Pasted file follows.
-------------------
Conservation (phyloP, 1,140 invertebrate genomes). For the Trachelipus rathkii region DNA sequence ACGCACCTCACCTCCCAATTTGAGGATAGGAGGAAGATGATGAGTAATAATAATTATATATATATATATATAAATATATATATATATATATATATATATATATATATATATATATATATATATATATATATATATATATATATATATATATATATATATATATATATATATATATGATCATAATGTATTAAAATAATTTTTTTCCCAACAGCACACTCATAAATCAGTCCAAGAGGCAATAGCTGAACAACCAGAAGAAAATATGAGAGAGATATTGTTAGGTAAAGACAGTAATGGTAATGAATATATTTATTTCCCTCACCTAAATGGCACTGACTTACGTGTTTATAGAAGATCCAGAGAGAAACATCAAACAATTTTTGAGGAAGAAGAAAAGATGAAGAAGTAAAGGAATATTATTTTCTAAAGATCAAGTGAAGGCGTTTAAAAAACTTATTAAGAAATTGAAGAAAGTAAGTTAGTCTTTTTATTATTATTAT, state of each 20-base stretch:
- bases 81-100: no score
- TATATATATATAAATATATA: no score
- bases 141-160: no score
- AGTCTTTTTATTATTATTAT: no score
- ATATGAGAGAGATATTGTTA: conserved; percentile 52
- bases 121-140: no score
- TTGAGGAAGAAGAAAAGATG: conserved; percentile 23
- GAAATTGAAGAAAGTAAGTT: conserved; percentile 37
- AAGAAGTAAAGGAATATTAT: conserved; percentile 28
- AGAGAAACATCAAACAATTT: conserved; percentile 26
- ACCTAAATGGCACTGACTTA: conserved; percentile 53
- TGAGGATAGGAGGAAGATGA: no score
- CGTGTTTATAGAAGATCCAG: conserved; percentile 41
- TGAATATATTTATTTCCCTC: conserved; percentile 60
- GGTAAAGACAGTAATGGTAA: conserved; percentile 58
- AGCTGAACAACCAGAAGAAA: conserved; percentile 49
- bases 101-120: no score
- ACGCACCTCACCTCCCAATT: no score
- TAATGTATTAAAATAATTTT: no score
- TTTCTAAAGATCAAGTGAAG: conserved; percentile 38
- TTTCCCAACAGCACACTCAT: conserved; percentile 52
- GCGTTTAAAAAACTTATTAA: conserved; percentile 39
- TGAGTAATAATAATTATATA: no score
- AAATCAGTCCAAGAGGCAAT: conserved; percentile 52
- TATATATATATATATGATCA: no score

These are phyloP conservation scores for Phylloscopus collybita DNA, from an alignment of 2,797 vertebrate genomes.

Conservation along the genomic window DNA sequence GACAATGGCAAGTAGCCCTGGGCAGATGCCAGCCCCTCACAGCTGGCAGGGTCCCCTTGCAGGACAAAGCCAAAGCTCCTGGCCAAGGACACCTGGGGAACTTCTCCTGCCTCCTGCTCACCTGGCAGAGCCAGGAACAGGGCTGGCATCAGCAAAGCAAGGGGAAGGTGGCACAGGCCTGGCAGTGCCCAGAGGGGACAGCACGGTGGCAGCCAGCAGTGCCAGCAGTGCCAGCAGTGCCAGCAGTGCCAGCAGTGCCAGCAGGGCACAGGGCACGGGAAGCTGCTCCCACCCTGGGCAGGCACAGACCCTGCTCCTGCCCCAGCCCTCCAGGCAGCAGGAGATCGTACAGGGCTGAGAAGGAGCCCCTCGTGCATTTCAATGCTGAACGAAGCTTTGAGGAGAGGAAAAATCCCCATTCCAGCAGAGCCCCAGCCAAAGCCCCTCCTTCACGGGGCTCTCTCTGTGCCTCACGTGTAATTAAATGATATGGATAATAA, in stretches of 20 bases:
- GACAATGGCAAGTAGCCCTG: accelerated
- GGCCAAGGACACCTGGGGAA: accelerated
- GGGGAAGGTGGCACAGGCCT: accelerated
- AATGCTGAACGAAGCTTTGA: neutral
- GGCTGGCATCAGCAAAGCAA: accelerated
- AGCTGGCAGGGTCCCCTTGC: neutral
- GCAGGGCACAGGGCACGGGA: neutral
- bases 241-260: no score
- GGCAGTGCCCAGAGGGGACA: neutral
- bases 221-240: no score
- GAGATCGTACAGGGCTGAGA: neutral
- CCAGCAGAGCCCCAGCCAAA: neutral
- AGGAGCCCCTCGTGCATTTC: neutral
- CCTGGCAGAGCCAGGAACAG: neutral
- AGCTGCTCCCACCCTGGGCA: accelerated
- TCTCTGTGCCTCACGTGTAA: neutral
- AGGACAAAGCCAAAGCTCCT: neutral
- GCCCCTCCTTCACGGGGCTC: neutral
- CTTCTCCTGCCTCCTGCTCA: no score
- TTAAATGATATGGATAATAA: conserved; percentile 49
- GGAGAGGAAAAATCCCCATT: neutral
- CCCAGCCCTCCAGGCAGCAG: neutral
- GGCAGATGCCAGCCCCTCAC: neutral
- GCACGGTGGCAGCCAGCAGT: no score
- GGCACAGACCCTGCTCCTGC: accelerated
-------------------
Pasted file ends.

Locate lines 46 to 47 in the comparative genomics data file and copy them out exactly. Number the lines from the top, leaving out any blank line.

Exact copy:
- GCCCCTCCTTCACGGGGCTC: neutral
- CTTCTCCTGCCTCCTGCTCA: no score